Boyd K. Packer teaches that all decisions for the Church are made by the unanimous consent of the First Presidency and Quorum of the Twelve; while we follow the Prophet, he, too, have counsellors and does not act alone.

Speech / Court Transcript
Boyd K. Packer

Boyd K. Packer, “'I Say unto You, Be One,’” February 12, 1991, in BYU Devotional and Fireside Speeches, 1990–1991 (Provo, UT: University Publications, 1991), 83-84

University Publications
William E. Berrett, A. Theodore Tuttle, Marion G. Romney, Boyd K. Packer
Reading Public

Working As One

In recent years, the board of education of the Church and the board of trustees for Church colleges and universities has been the First Presidency, six members of the Quorum of the Twelve, a member of the Presiding Bishopric, and the presidents of the Relief Society and the Young Women of the Church.

I can best tell you how you are governed today, how the board of trustees functions, by explaining the principles and procedures we follow in the meetings of the First Presidency and Quorum of the Twelve Apostles. These procedures protect the work from the individual weaknesses apparent in all of us.

When a matter comes before the First Presidency and the Quorum of the Twelve Apostles in a temple meeting, one thing that is determined very quickly is whether it is of serious consequence or not. One or another of us will see in an apparently innocent proposal issues of great and lasting consequence.

It is clear from the revelations that the decisions of the presiding quorums “must be by the unanimous voice of the same. . . . Unless this is the case, their decisions are not entitled to the same blessings” (D&C 107:27, 29). In order to ensure that to be the case, matters of consequence are seldom decided in the meeting where they are proposed. And, if the proposal is a part of a larger issue, sufficient time is taken to “bring us all along” so that it is clear that each of us either has a clear understanding of the issue or, as if often the case, has a very clear feeling about it.

The Doctrine and Covenants instructs us:

Let not all be spokesmen at once; but let one speak at a time and let all listen unto his sayings, that when all have spoken that all may be edified of all, and that every man have an equal privilege. [D&C 88:112]

It would be unthinkable to deliberately present an issue in such a way that approval depended upon how it was maneuvered through channels, who was presenting it, or who was present or absent when it was presented.

Often one or more of us is away during regular meetings. We all know that the work must proceed and will accept the judgment of our brethren. However, if a matter has been studied by one of the Quorum in more detail than by the others or he is more familiar with it either by assignment, experience, or personal interest, the matter is very often delayed until he can be in on the discussion.

And, always, if one of us cannot understand an issue or feels unsettled about it, is is held over for future discussion.

I remember occasions when a delegation was sent to the hospital to discuss with a member of the Council who was ill some urgent matter that could not be delayed but which needed that “unanimous consent.” There are occasions, as well, when one of us will leave the meeting temporarily to call one of our number who is abroad to get his feelings on a matter under discussion.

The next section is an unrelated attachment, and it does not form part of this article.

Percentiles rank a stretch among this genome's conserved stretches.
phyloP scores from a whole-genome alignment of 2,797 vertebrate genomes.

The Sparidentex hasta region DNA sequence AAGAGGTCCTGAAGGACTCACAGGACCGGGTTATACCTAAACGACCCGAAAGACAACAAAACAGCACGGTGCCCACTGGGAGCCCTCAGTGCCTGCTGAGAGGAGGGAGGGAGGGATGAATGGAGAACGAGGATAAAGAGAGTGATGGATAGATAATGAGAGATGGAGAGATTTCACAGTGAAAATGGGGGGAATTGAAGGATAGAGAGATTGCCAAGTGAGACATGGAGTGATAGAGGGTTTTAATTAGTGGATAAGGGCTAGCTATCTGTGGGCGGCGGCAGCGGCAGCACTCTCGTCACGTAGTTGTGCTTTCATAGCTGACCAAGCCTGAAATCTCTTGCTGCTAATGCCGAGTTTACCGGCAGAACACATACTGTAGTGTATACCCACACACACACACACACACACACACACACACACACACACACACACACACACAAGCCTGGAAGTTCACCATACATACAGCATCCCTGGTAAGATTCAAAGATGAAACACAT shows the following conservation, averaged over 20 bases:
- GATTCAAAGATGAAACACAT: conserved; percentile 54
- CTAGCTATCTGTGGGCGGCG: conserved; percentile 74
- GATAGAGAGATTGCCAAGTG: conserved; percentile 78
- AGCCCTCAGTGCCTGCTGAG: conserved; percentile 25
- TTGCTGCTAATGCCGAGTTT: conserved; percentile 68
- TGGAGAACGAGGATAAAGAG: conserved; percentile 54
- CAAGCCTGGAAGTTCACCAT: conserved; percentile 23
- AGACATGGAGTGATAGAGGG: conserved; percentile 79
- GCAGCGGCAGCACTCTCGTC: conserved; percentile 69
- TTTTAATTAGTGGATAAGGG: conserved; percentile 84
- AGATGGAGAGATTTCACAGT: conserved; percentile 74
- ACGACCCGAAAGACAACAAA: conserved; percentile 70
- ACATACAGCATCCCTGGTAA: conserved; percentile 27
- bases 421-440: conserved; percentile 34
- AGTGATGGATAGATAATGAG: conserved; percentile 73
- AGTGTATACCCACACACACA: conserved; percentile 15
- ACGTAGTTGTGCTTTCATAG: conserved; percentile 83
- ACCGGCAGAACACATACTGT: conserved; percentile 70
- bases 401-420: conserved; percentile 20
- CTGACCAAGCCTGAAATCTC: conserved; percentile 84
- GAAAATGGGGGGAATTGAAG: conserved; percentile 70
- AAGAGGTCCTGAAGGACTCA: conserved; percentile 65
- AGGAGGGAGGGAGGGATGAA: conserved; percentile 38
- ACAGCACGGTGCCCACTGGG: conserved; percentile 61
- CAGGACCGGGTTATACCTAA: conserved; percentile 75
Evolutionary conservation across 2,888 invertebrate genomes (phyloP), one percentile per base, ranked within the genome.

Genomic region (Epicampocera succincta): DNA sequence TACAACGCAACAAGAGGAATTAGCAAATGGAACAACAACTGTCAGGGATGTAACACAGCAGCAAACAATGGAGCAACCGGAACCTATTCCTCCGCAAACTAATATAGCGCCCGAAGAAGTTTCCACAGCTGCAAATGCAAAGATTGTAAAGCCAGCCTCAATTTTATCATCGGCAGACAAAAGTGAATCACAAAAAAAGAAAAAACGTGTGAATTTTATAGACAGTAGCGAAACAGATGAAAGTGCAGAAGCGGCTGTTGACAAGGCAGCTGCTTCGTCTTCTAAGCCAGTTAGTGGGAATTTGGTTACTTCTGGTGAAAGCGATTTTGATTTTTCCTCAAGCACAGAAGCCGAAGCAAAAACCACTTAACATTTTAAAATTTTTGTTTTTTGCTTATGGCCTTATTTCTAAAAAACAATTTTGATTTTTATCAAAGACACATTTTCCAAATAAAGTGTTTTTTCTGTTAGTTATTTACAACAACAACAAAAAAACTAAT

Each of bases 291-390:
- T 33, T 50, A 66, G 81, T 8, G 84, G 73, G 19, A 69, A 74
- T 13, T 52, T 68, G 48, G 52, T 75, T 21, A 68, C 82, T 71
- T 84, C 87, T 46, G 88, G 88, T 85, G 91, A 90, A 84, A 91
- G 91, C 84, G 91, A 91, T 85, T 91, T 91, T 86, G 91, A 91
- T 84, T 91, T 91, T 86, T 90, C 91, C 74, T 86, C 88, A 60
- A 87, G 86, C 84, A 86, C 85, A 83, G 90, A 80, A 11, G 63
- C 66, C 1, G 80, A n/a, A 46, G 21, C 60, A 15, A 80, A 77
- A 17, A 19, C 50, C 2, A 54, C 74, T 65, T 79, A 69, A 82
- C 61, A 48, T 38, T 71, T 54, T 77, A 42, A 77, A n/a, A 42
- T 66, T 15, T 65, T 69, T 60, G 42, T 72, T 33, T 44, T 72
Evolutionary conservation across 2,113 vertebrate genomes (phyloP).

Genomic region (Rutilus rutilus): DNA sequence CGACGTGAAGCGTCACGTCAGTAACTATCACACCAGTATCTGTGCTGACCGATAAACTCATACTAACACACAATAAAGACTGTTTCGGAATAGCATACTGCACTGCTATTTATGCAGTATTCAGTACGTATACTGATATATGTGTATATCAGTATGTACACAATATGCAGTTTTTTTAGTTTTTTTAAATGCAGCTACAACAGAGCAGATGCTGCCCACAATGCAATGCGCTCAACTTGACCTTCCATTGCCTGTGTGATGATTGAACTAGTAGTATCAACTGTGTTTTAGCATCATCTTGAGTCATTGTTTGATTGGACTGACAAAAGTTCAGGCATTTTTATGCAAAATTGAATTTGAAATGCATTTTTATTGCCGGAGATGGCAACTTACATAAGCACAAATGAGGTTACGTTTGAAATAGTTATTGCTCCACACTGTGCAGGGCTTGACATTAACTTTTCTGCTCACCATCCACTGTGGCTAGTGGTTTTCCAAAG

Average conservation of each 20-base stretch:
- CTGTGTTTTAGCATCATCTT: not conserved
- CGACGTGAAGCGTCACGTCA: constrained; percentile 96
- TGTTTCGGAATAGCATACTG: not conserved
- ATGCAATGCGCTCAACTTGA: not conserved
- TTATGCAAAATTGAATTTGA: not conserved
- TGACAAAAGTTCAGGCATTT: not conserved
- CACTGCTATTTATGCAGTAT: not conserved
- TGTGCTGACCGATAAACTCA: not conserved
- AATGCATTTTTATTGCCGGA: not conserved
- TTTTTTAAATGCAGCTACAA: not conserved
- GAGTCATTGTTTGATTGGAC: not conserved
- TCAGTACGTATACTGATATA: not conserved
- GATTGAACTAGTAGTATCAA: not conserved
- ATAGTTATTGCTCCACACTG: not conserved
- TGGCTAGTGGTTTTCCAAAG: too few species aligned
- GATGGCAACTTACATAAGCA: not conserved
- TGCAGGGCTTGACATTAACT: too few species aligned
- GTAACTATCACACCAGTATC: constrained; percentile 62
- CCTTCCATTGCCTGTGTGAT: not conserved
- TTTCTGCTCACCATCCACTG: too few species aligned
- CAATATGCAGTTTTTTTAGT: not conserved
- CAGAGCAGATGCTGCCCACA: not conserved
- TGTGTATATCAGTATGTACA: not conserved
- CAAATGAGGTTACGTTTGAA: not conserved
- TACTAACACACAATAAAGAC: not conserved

There is a rule we follow: A matter is not settled until there is a minute entry to evidence that all of the Brethren in council assembled (not just one of us, not just a committee) have come to a unity of feeling. Approval of a matter in principle is not considered authority to act until a minute entry records the action taken—usually when the minutes are approved in the next meeting.

Sometimes an after thought keeps one of us restless over a decision. That is never dismissed lightly. It cannot be assumed that the restless spirit is not in fact the Spirit of Revelation.

That is how we function—in council assembled. That provides safety for the Church and a high comfort level for each of us who is personally accountable. Under the plan, men of very ordinary capacity may be guided through counsel and inspiration to accomplish extraordinary things.

Even with the best of intentions, it does not always work the way it should. Human nature may express itself on occasion, but not to the permanent injury of the work. I have a deep, even a sacred regard for councils’ inspiration is evident in them. If ever another course has been followed, trouble has followed as surely as night follows day.

When I was first called as a General Authority, I was serving as an assistant administrator of seminaries and institutes and as a member of the administrative council of BYU. They were kind enough to have a dinner to see me off. Elder Marion G. Romney, representing the board of education, was the speaker.

President William E. Berrett made a very brief response in which he said that Brother Tuttle (who by then was one of the Seventy) and I had something of a motto. It was “Follow the Brethren.” Brother Romney responded with some humor that he was glad for that motto since I had been given an assignment to assist him. “Now I know that Brother Packer will do everything I tell him to do.”

I was asked to respond. I did not know Brother Romney very well at the time or I should not have said what I did. Nevertheless, I lived to learn that the very intimate relationship I had with him in years to come began that night when I said, “Brother Romney misunderstood! Our motto was ‘Follow the Brethren,’ not ‘Follow the Brother.’ “ He drew close to me thereafter because I had shown respect for a principle that was precious to him. There is only one “Brother” to follow, and that is our Prophet President. But even he does not act alone, for her has counsellors.

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